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Rohingya crisis: India refuses to endorse international declaration against Myanmar

08 Sep 2017 | By Anupama Vijayakumar
Rohingya crisis: India expresses solidarity with Myanmar

Standing with Myanmar on the Rohingya crisis, India refused to sign the Bali Declaration on meeting Sustainable Development Goals (SDGs), in Indonesia.

India was protesting a specific reference to violence in Myanmar's Rakhine state, which it termed "inappropriate and not consensus-based."

India's decision comes amid increasing international pressure on the Myanmar government to address the crisis.

Here's more about it.

In context: Rohingya crisis: India expresses solidarity with Myanmar

06 Sep 2017Modi appears to toe Myanmar govt. stance on Rohingya violence

On September 6, during his meeting with Myanmar leader Aung San Suu Kyi while in Naypyidaw, PM Modi appeared to echo Myanmar's stance on the Rohingya crisis.

"We share your concerns about extremist violence in Rakhine state and the violence against security forces and also how innocent lives have been affected," Modi said.

He called for a solution that respects Myanmar's unity.

ContextMyanmar's crackdown on Rohingya Extremism triggers an exodus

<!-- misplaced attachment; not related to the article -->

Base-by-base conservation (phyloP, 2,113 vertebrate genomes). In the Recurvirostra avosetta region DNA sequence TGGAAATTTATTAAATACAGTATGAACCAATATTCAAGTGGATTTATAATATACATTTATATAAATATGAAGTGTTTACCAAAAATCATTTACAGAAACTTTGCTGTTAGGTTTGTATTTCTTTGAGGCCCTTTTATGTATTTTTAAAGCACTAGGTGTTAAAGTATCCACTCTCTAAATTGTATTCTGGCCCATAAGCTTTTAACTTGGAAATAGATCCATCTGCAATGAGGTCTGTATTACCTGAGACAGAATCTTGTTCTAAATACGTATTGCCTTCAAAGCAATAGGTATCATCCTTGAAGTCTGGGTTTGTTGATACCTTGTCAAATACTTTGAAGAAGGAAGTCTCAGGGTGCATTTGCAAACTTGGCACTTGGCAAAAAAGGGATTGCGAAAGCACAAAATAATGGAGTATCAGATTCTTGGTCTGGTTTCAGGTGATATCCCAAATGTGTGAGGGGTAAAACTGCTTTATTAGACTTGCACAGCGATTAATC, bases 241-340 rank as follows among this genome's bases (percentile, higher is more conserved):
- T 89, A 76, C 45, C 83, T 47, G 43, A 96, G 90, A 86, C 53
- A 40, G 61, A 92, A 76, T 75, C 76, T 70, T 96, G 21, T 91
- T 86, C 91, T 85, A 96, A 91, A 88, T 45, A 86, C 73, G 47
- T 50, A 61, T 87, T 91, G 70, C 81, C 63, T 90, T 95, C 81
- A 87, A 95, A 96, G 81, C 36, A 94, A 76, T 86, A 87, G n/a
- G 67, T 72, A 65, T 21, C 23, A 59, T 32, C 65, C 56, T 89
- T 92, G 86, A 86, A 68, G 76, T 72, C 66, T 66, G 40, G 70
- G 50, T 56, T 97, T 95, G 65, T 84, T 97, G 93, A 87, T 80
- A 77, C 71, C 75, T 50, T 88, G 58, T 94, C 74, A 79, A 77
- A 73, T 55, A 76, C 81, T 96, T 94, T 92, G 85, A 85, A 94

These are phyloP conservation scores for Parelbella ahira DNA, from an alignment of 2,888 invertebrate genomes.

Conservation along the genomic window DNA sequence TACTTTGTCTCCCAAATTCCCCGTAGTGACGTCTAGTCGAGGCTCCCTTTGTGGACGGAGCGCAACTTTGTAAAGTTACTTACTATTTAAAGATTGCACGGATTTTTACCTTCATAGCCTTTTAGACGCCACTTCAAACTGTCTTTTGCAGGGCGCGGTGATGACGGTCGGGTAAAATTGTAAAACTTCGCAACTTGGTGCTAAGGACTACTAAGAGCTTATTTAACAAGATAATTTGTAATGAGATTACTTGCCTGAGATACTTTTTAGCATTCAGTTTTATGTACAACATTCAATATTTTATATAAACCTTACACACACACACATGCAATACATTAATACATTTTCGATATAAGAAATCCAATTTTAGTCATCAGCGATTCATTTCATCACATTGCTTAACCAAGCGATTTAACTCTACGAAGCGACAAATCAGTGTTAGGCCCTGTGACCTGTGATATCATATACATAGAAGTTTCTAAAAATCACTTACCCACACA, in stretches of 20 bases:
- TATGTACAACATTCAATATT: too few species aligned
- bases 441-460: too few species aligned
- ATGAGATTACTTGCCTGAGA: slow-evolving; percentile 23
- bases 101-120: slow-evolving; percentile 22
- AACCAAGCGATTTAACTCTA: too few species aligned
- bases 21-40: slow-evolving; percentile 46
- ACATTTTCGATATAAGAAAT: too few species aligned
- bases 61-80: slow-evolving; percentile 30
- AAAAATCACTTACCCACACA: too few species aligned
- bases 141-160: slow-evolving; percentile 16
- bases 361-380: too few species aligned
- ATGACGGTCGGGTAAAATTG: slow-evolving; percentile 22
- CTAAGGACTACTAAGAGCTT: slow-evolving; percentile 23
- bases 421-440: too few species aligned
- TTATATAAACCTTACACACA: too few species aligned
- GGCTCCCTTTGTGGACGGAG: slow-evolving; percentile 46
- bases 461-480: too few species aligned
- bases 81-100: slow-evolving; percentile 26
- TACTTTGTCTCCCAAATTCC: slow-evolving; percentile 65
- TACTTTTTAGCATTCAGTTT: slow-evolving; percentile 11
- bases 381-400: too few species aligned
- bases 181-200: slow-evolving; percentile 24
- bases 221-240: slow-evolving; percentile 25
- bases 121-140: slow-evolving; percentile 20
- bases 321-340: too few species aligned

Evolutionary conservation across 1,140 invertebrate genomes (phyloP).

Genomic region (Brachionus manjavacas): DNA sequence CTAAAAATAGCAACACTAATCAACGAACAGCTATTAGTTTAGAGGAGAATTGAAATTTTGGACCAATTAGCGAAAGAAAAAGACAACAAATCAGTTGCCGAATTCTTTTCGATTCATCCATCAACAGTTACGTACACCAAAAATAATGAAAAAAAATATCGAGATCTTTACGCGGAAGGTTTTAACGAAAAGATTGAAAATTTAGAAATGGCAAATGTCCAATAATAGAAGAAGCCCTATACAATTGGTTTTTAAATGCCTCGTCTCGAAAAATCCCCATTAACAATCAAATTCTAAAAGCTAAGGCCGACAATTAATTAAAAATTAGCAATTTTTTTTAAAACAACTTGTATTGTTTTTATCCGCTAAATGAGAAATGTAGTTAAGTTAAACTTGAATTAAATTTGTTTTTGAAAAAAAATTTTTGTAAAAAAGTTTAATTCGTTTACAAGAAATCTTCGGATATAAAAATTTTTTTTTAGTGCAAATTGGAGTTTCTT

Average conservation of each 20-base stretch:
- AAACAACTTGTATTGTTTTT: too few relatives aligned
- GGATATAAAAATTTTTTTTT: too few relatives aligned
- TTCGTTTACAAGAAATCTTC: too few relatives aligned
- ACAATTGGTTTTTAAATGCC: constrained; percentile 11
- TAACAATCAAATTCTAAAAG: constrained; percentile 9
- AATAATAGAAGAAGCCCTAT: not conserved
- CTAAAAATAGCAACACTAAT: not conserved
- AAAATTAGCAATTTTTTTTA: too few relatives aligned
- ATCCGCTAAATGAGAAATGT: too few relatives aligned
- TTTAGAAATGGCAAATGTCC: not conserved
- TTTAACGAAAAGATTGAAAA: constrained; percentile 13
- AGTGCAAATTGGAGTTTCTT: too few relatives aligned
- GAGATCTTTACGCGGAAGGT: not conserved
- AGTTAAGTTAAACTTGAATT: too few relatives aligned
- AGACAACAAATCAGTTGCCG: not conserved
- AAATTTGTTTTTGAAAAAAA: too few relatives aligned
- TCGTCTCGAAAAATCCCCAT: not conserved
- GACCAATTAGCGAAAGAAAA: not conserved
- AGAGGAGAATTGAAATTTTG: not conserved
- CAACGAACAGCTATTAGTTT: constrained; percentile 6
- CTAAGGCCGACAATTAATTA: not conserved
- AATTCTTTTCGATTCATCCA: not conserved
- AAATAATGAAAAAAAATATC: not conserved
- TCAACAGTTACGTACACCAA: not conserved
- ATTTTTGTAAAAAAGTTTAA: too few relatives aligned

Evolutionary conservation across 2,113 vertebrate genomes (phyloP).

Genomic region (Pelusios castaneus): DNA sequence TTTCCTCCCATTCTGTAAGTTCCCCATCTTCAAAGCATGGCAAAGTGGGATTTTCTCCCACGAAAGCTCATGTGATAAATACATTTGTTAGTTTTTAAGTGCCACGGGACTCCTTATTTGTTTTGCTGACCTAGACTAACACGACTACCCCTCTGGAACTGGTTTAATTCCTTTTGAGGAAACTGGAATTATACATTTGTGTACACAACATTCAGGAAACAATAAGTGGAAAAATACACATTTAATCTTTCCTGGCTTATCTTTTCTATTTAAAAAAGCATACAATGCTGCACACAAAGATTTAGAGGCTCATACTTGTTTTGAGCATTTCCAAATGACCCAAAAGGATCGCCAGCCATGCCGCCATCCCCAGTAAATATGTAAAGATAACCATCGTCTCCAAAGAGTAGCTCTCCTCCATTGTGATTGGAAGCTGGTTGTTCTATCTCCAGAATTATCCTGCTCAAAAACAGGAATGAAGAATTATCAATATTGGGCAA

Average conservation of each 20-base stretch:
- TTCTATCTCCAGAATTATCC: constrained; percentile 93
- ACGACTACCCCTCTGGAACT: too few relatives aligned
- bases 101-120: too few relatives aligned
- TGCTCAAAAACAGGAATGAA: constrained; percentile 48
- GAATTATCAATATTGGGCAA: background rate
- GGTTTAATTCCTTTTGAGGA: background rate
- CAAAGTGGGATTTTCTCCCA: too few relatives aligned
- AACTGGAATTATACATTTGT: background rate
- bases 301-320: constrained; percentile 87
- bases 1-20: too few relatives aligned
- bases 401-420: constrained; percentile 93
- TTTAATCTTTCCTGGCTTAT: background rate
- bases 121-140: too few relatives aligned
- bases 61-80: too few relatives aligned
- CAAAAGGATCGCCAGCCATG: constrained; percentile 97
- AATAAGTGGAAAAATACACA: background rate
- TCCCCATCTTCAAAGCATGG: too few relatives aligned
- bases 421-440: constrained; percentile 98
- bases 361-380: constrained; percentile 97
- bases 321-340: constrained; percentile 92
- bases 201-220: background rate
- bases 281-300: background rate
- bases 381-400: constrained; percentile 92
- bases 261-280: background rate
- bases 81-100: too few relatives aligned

Rohingyas, a Bengali-speaking ethnic Muslim group, mostly reside in the Rakhine state bordering Bangladesh.

Myanmar views them as illegal Bangladeshi immigrants and doesn't officially recognize them as its citizens.

The country's ongoing military crackdown against Rohingya extremist groups such as the Arakan Rohingya Salvation Army has left at least 400 of them dead.

1,25,000 Rohingyas are further believed to have been driven to Bangladesh.

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08 Sep 2017Rohingya crisis: India refuses to endorse international declaration against Myanmar

What part of the declaration did India object to?

India objected to the part calling on parties "to contribute to restoring stability and security, exercise maximum self-restraint from using violent means, respect the human rights of all people in Rakhine State regardless of their faith and ethnicity, and guarantee safe access for humanitarian assistance."

ObjectionsWhat were India's objections?

The Indian delegation argued that the Bali Declaration was not in line with the agreed global principles of sustainable development.

According to India, the forum was convened to arrive at a consensus on implementing Sustainable Development Goals.

The Myanmar-specific reference was unjustified, as it dilutes the objective of the forum to collaborate and focus efforts towards realizing SDGs by 2030, India further argued.